Now imagine those characters interacting with people in real time, or someone acting “through” virtual humans or avatars in real time, like virtual puppeteers. The use cases for this are numerous, and include:

  • Live performances that incorporate digital characters. Digital characters can be “puppeted” in real time, allowing interaction with live audiences and people.
  • Person-driven avatars in VR and AR. Users can stream their own personas into digital and virtual worlds—perfect for training applications as well as interactive chat functionality.
  • Digital characters interacting in real-time on kiosk screens in theme parks and shopping malls.  
  • Animated content that can be created instantly anywhere. Believability of the characters will be driven by the live and interactive nature of the performances, e.g. kids can meet and talk to Elsa from Frozen or have a conversation with Bart Simpson.
Faceware technology is enabling Grace VR

Faceware technology is enabling Grace, a CG virtual reality music experience that combines bleeding edge rendering in Unreal, with full performance capture and mind-blowing 3D spatial audio.

Faceware, and its sister company Image Metrics, have been developing technologies that enable just those types of experiences. The first of these efforts can be seen in Image Metrics’ L’Oreal’s MakeUp Genius app and Nissan’s DieHardFan app, the panel at RTX Australia (which let fans interact with characters Yang and Ruby from the animated web series RWBY in real time), and in the VR games Paranormal Activity from VRWerx, Grace from MacInnes Scott and Here They Lie VR from Sony.

In order to focus more effort in this growing area, Faceware formed this new division in the company and is investing in research and development of both software and hardware to further enable interactive experiences in the public and professional space.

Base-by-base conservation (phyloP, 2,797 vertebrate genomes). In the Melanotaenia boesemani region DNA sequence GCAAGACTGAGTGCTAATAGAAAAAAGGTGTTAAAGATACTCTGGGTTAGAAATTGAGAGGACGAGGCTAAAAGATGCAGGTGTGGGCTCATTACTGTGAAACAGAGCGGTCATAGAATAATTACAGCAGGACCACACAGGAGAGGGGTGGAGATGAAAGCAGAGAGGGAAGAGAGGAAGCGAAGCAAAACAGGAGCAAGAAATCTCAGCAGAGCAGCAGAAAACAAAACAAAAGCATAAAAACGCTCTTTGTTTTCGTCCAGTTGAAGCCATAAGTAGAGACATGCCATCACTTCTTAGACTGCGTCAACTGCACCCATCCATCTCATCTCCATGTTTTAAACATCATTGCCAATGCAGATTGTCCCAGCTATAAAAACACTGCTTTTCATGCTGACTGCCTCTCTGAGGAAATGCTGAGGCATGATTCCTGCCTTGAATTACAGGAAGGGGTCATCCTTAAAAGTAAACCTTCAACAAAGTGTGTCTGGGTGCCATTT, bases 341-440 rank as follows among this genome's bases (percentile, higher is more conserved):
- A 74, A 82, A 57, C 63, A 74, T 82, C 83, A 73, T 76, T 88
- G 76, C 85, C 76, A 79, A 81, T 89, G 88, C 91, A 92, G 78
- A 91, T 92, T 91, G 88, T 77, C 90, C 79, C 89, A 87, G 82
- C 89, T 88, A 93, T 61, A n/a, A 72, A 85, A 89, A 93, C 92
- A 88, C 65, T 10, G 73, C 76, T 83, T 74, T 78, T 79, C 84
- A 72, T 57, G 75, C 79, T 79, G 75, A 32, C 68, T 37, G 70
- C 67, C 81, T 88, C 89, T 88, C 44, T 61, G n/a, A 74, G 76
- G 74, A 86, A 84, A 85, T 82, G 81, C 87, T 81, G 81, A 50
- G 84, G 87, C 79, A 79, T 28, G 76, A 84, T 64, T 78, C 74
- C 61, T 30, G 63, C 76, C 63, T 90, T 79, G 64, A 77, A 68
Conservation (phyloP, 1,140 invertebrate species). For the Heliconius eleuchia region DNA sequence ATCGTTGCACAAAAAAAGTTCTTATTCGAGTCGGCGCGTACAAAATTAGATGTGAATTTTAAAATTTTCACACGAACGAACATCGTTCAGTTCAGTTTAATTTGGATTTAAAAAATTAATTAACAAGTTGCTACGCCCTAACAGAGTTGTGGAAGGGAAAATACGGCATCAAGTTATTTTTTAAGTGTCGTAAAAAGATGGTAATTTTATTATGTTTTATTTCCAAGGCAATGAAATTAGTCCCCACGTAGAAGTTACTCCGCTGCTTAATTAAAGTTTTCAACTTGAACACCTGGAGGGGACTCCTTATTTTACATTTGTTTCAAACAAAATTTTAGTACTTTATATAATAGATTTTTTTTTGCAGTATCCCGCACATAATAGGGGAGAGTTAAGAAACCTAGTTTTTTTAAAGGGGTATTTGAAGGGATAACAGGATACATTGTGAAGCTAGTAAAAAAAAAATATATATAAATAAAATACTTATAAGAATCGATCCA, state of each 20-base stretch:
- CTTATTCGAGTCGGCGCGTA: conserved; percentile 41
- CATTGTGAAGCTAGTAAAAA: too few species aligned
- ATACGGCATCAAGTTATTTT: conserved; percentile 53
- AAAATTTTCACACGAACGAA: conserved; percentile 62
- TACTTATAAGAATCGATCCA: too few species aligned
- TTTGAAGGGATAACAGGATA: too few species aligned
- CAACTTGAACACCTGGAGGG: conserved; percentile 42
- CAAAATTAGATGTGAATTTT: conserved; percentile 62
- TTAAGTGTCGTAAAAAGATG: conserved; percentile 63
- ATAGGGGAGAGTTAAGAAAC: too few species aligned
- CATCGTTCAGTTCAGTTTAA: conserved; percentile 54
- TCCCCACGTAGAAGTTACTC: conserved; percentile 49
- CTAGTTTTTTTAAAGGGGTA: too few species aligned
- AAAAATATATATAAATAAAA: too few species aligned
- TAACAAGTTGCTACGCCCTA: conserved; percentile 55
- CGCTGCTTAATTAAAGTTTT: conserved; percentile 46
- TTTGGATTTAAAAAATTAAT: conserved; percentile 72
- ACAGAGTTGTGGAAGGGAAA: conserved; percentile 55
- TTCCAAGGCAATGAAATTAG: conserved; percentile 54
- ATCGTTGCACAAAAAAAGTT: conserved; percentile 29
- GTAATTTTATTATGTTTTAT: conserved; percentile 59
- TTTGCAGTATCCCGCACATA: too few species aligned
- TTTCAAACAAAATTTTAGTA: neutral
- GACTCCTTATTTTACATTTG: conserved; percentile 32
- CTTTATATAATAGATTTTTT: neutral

“By now, we’re all familiar with watching digital characters in movies and games. To us, interacting with and through those characters so people can connect on a deeper level is the logical next step,” said Peter Busch, vice president of business development at Faceware Technologies. “We have much of the underlying technology in place and early efforts point to a promising future full of growth. While we can’t share product information yet, we’ll have some exciting news to share in the near future.”

See Faceware Interactive at SIGGRAPH 2016To find out more about Faceware’s technology and how it can be used to create live, interactive content, visit Faceware at SIGGRAPH 2016 (Booth 322), go to www.facewaretech.com or contact sales@facewaretech.com.


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About Faceware Technologies

Faceware Technologies Inc. (FTI), established in 2012 after years as part of leading facial tracking and augmented reality company Image Metrics, is dedicated to meeting the needs of professional animators in the video game, film, television, and commercial industries. The company’s Faceware Facial Motion Capture product line has been utilized in the production of hundreds of video game titles, feature films, music videos, commercials, television shows, and stage plays, and is the leading facial animation solution provider for clients such as Double Negative, Digital Domain, Blur Studios, Activision-Blizzard, Rockstar Games, Microsoft, 2K Sports, Electronic Arts, Ubisoft, Sega, Sony, Bethesda, Motion Theory and Moving Picture Company. Faceware’s product consists of the Faceware GoPro and Pro HD Headcam and Tripod Capture Systems; Faceware Analyzer, which allows clients to analyze and process their own performance videos; Faceware Retargeter, an Autodesk plugin which allows users to create facial motion capture data at a much faster rate than traditional methods; and Faceware Live, the real-time facial capture and animation solution.